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The 10 most disturbing revelations in the CIA torture report

From waterboarding to rectal feeding — the Senate Intelligence Committee report on CIA torture tactics sheds truth on a flawed version of history.
A Public Affairs Officer escorts media through the currently closed Camp X-Ray on June 27, 2013 in Guantanamo Bay, Cuba. (Joe Raedle/Getty)
A Public Affairs Officer escorts media through the currently closed Camp X-Ray on June 27, 2013 in Guantanamo Bay, Cuba.

1. More than 20% of those detained were wrongfully held.

“Detainees often remained in custody for months after the CIA determined they should not have been detained,” the report said. 

RELATED: Torture report sheds truth on a flawed version of history

2. More detainees than previously thought were probably waterboarded.

It has been known publicly, through reporting and previously released documents, that three detainees were subjected to waterboarding, among them Khaled Sheikh Mohamed, the alleged mastermind of the 9/11 attacks, who was waterboarded at least 183 times. But the committee found new photographic evidence suggesting others may have faced the same abuse as well.

3. Aggressive interrogation tactics were used "immediately, in combination, and nonstop."

Waterboarding and other brutal interrogation tactics, some not revealed before Tuesday, were used on detainees immediately following an arrest. Tactics include: “Sleep deprivation involving keeping detainees awake for up to 180 hours, usually standing or in painful positions, sometimes with their hands shackled above their heads.” Detainees were dragged naked up and down corridors while being beaten.

4. Rectal feeding and hydration were forced on detainees without medical need.   

According to the CIA’s own records, the report found, one detainee’s lunch tray, “consisting of hummus, pasta with sauce, nuts and raisins was 'pureed' and rectally infused.”

5. One detainee likely died because he was exposed to cold temperatures for a long period of time.

A junior officer was in charge of the facility, codenamed COBALT, where the detainee died of hypothermia. CIA officers had very little understanding of how the facility was run or what was going on there. Detainees there were left naked and in total darkness. More than half of all the CIA’s detainees were held at COBALT.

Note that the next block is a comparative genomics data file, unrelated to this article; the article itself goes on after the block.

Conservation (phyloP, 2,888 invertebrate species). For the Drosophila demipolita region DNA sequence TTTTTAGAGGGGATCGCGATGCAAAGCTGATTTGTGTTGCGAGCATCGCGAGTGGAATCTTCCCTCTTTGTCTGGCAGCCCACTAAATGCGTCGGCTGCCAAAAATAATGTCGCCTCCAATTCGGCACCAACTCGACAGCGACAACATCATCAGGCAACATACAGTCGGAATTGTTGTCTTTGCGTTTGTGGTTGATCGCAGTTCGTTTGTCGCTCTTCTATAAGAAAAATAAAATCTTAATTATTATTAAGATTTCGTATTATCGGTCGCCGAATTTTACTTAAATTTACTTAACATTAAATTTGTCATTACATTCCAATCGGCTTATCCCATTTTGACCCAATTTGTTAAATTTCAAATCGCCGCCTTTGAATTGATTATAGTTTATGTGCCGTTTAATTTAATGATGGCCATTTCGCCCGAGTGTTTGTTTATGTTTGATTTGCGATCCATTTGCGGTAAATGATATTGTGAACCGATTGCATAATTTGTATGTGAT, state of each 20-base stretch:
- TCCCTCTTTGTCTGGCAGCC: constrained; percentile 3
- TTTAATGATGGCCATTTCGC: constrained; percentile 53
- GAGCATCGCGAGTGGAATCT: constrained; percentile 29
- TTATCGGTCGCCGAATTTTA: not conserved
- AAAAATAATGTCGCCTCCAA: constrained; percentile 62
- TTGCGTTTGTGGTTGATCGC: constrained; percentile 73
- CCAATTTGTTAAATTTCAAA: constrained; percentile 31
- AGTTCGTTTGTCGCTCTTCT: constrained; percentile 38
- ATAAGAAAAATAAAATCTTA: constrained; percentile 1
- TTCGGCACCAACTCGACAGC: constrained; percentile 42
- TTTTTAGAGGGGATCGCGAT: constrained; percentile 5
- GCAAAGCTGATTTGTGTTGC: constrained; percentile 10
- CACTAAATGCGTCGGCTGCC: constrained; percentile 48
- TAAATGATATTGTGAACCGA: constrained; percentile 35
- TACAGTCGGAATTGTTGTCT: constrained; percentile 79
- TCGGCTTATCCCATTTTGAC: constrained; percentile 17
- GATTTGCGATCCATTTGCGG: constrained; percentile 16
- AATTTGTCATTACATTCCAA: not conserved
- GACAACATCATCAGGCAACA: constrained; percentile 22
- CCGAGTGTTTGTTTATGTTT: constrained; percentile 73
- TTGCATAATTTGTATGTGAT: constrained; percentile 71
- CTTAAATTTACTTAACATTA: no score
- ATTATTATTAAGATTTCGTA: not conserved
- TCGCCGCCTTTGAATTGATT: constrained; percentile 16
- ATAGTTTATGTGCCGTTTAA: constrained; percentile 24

6. The CIA nearly tortured two of its own informants.

... before realizing who they were.

7. The president didn't know the full extent of methods used until April 2006.

According to the CIA’s own records, Bush expressed discomfort when confronted with the “image of a detainee, chained to the ceiling, clothed in a diaper and forced to go to the bathroom on himself.” Two months after that briefing, the Supreme Court ruled that the protections of the Geneva Conventions applied to all detainees, even those held by the CIA. In September, Bush closed the black sites.     

8. Some of the CIA interrogators had histories of violence.

CIA officers assigned to the interrogation programs had “documented personal and professional problems of a serious nature — including histories of violence and abusive treatment of others.”

9. Roughly 20% more detainees were held in black sites than the 2007 director of the CIA disclosed publicly.

In 2007, Michael Hayden told a roomful of human rights advocates that “fewer than 100 people” had been held at secret sites run by his agency. In fact, 119 people were held in black site facilities around the world. Their identities are revealed for the first time in Tuesday’s report.

And, perhaps the most disturbing revelation of the new report:

10. The use of torture to extract information was ineffective.

At “no time did the CIA’s coercive interrogation techniques lead to the collection of imminent threat intelligence.”

READ MORE: Senate report: Brutal CIA interrogation tactics kept from public